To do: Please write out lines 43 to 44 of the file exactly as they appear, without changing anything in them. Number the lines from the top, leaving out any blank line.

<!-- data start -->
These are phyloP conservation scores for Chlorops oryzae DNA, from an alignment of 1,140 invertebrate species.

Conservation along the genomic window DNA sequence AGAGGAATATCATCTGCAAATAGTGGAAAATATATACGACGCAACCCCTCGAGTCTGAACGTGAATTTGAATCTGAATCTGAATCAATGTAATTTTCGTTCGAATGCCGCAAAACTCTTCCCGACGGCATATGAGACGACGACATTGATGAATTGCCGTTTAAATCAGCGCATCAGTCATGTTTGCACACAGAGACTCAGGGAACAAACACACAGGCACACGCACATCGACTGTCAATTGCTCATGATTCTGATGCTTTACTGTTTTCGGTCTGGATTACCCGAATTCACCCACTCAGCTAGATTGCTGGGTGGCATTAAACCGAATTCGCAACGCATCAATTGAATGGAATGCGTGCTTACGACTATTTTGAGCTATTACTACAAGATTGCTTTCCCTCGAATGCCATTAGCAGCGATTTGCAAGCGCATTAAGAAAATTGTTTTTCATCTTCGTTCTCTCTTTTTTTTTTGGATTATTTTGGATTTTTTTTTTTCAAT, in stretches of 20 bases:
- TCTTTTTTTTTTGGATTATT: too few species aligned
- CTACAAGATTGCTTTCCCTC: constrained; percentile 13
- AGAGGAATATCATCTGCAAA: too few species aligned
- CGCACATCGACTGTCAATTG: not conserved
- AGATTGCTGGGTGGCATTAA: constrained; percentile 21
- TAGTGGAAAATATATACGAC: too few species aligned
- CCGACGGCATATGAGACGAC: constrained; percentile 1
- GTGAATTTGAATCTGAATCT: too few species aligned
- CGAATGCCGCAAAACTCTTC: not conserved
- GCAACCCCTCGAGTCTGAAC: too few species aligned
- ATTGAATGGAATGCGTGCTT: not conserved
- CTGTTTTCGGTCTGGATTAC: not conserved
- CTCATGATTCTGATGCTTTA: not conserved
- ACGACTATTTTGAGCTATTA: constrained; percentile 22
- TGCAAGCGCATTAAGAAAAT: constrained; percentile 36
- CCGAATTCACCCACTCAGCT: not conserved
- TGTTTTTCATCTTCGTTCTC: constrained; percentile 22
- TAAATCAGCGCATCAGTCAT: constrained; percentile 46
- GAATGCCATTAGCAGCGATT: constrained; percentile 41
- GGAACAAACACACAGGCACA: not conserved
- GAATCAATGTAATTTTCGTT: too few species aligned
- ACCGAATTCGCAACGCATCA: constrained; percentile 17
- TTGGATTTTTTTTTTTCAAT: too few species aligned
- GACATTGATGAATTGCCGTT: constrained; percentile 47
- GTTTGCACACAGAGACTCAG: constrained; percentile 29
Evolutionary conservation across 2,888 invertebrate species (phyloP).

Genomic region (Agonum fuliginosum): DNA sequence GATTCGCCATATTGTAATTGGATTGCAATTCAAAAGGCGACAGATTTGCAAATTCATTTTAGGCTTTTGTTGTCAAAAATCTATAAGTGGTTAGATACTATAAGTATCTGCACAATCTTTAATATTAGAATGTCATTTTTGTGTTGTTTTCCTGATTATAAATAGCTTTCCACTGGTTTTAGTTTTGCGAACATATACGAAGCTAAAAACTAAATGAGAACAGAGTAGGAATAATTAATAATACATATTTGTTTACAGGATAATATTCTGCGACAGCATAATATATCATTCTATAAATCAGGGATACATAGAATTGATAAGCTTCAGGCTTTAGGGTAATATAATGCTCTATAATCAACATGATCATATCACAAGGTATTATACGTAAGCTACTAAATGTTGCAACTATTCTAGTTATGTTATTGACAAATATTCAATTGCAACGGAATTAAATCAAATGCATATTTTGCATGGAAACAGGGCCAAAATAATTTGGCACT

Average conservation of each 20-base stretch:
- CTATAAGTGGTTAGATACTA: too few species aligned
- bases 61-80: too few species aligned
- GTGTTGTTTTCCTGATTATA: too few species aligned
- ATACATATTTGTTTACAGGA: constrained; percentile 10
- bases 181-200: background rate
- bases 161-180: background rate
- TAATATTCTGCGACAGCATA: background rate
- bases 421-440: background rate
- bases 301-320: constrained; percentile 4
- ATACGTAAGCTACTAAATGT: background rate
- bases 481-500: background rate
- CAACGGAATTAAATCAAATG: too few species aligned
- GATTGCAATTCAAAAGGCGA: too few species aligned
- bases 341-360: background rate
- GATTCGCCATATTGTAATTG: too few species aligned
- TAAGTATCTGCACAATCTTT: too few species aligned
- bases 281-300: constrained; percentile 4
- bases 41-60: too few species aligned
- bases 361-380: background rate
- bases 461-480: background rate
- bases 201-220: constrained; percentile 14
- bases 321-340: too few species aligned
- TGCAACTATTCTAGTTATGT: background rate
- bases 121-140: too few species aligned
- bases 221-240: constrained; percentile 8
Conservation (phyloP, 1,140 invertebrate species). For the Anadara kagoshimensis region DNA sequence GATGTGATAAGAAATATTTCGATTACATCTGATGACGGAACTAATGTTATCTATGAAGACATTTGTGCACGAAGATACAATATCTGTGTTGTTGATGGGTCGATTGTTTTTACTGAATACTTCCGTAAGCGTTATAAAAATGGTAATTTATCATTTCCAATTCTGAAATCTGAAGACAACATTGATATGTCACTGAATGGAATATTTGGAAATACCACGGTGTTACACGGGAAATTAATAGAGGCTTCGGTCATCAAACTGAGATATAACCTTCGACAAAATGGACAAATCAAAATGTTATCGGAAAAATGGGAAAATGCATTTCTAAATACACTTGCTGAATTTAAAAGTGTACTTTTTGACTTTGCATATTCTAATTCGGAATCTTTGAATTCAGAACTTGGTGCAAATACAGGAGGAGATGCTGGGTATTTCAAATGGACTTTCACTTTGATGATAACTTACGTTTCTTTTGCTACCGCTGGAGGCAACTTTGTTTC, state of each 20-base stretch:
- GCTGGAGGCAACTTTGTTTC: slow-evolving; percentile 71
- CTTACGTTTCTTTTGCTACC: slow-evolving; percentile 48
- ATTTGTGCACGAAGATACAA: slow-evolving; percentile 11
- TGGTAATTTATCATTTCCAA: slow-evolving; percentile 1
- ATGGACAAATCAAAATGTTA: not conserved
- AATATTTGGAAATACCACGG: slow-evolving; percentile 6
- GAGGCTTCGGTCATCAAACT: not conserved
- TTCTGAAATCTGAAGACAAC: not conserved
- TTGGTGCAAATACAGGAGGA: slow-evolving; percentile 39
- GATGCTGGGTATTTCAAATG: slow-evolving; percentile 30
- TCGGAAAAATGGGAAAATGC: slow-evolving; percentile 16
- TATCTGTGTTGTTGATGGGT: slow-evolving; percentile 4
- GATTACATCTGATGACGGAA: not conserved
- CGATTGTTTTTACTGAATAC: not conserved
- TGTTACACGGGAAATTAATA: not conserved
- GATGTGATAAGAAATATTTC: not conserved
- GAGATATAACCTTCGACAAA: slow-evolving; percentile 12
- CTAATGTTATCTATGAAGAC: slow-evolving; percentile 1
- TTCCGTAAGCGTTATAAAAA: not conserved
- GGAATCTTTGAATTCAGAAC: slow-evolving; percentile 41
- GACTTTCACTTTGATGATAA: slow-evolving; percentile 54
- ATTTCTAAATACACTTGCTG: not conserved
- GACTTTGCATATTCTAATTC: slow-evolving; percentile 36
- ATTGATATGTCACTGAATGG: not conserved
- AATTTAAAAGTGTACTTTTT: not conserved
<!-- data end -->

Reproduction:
- GATTGCAATTCAAAAGGCGA: too few species aligned
- bases 341-360: background rate